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The drama continues. Microsoft seems to be messing with OpenAI. In a not so usual post, Altman clarified on X, saying that OpenAI doesn’t use API-submitted data to train or improve models unless a user explicitly opt-in. But, why?
Microsoft, while announcing Azure ChatGPT, surprisingly had accepted shortcomings of OpenAI’s ChatGPT, in a now deleted post.
“ChatGPT risks exposing confidential intellectual property. One option is to block corporate access to ChatGPT, but people always find workarounds,” said Microsoft.
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Further, it said: “ChatGPT on Azure solution accelerator is our enterprise option. This solution provides a similar user experience to ChatGPT but offered as your private ChatGPT.”
When AIM reached out to Microsoft, it denied posting Azure ChatGPT saying GitHub project operates on an open-source model, inviting contributions and suggestions from various members of the developer community. “There is no product known as ‘Azure ChatGPT’ currently being offered by Microsoft”, the company said.
Azure ChatGPT was presented as a secure and private solution tailored for enterprises, assuring data security. However, this announcement created a conflict of interest for OpenAI, casting them in an unfavorable light.
There is definitely confusion between Microsoft and OpenAI and both the parties are not on the same page regarding use of ChatGPT and GPT-4 APIs for enterprise. If Microsoft hadn’t deleted the AzureChatGPT repository, OpenAI would have taken a hit as a brand regarding the trust of their customers.
In our previous report, we questioned the data security of the GPT-4 API. Interestingly, OpenAI’s Logan Kilpatrick shared an updated blog on OpenAI’s data privacy measures on Sam Altman’s thread. It laid emphasis on enterprise-grade security which is similar to the purpose of Azure ChatGPT.
In response, Microsoft’s corporate vice president Peter Lee commented Microsoft has been offering the Azure OpenAI Service since November of 2021 in private preview, and in general availability since January of 2023. “The AOAI Service provides all the same privacy and enterprise compliance features of all our other Azure cloud services, which is important for many uses, such as medical” he said. This, literally, makes no sense whatsoever.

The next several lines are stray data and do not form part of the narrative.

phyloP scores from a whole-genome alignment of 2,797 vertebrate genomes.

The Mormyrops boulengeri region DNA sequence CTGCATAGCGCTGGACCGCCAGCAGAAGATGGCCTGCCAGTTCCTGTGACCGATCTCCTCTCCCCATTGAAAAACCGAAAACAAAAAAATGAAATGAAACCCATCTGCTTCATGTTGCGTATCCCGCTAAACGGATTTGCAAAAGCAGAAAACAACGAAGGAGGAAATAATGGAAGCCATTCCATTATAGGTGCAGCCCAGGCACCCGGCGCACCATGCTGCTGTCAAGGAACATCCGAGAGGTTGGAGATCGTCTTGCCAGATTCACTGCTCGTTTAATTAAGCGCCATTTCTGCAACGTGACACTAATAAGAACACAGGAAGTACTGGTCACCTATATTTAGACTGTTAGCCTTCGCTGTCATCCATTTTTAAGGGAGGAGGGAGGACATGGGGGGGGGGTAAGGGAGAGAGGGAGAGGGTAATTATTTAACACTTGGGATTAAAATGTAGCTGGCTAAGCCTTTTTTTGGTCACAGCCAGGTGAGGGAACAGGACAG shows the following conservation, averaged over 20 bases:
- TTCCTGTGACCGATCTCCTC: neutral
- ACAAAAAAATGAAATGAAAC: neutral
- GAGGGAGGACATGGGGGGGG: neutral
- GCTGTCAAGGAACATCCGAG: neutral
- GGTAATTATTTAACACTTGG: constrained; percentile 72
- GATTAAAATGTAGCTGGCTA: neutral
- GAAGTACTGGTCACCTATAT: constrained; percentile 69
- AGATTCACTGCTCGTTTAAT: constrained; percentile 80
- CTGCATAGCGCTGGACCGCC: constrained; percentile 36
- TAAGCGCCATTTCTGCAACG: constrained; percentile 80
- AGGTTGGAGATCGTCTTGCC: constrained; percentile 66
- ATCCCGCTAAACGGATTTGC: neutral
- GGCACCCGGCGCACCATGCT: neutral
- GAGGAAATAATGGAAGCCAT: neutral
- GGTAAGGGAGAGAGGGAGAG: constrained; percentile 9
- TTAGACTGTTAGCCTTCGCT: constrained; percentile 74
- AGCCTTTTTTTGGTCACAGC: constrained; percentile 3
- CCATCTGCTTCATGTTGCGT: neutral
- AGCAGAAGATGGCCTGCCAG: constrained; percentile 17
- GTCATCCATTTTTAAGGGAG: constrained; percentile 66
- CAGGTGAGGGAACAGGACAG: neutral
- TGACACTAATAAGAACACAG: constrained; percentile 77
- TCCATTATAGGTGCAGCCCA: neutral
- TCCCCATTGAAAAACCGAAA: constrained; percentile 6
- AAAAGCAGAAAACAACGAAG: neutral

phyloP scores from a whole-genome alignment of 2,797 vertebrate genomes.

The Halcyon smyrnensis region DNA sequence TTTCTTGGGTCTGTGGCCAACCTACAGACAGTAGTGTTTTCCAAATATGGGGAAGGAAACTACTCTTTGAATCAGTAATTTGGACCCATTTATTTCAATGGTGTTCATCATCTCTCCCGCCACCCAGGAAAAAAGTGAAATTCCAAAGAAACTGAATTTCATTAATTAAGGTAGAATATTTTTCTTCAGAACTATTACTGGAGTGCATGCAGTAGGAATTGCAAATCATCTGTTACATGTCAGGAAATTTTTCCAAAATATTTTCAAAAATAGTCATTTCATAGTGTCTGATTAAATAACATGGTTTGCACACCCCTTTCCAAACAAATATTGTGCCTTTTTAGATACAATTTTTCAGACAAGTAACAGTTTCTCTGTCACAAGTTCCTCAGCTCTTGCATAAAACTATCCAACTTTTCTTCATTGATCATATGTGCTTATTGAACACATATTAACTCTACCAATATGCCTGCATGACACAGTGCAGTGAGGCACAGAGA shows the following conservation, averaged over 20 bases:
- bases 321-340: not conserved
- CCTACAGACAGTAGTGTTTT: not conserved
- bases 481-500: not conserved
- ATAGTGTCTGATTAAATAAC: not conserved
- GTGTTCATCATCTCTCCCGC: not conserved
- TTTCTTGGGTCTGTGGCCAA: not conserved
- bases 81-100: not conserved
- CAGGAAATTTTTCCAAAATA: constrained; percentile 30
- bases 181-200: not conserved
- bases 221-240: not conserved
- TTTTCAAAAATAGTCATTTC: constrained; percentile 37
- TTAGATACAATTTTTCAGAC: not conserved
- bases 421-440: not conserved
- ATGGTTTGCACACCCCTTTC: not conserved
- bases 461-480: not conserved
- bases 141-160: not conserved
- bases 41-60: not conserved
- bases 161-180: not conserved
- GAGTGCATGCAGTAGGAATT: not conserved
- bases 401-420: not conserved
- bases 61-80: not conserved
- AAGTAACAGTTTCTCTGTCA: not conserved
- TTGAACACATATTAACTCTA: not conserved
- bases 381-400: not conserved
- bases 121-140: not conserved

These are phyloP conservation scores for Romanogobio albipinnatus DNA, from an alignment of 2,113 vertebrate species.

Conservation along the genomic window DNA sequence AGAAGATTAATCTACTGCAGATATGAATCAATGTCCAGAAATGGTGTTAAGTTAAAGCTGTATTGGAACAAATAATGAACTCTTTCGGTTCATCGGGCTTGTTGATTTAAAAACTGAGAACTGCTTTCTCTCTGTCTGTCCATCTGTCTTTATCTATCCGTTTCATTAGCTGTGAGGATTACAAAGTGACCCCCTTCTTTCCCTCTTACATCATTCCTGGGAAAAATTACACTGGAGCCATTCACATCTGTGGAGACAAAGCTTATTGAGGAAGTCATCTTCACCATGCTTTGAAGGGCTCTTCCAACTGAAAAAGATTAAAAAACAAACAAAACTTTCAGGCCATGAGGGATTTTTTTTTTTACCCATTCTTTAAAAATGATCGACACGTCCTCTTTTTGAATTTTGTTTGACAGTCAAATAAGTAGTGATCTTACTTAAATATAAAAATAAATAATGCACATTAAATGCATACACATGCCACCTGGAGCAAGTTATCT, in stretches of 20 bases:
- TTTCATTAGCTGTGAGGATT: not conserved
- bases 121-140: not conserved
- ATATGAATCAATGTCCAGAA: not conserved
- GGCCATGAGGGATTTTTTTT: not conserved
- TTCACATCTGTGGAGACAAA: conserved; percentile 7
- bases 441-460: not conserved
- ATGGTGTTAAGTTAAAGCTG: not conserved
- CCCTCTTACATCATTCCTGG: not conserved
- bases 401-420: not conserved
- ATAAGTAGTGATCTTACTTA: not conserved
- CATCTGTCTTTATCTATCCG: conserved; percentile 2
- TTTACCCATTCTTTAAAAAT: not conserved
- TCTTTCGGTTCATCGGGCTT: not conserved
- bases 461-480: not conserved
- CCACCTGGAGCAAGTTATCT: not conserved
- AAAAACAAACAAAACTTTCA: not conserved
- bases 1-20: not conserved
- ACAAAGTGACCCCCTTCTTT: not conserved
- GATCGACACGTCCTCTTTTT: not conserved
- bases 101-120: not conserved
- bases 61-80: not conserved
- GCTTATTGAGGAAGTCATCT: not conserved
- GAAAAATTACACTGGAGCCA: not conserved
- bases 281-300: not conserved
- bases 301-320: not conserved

Clearly, Microsoft’s introduction of Azure ChatGPT looks like an attempt to sabotage OpenAI’s reputation. If we check OpenAI’s policies, they clearly have mentioned that they don’t use user’s data in chat history to train their model if the user has turned off the chat history.
Is OpenAI in a toxic relationship?
The partnership between Microsoft and Meta appears to have strained OpenAI’s relationship. Microsoft’s collaboration seems to be creating a competitor for OpenAI’s closed-source models. Microsoft’s move can be seen as a strategic play, allowing them to wield more control. By teaming up with Meta and leveraging Llama 2, Microsoft gained a sense of security and reduced their reliance on OpenAI, altering the dynamics in their favor.
In a recent interaction with AIM, there was a sense of hesitation from the OpenAI spokesperson when asked about the Microsoft-Meta partnership.
Elon Musk also in the past had claimed in an interview with Tucker Carlson in April that “Microsoft has a very strong say, if not directly controls, OpenAI at this point. In response Nadella Microsoft CEO Satya Nadella said it is “factually not correct” to claim that Microsoft controls its partner OpenAI, in an excerpt of a pre-taped interview with CNBC’s Andrew Ross Sorkin.
When Microsoft made multibillion dollar investment in OpenAI at the starting of the year, it made clear that Azure will be OpenAI’s exclusive cloud provider and it will power all OpenAI workloads across research, products and API services. So what was the need to create Azure ChatGPT all of a sudden and then delete it without any notice? Something is clearly not right!
[Updated: 5 p.m, August 16th, 2023] The article has been updated to include Microsoft’s comments.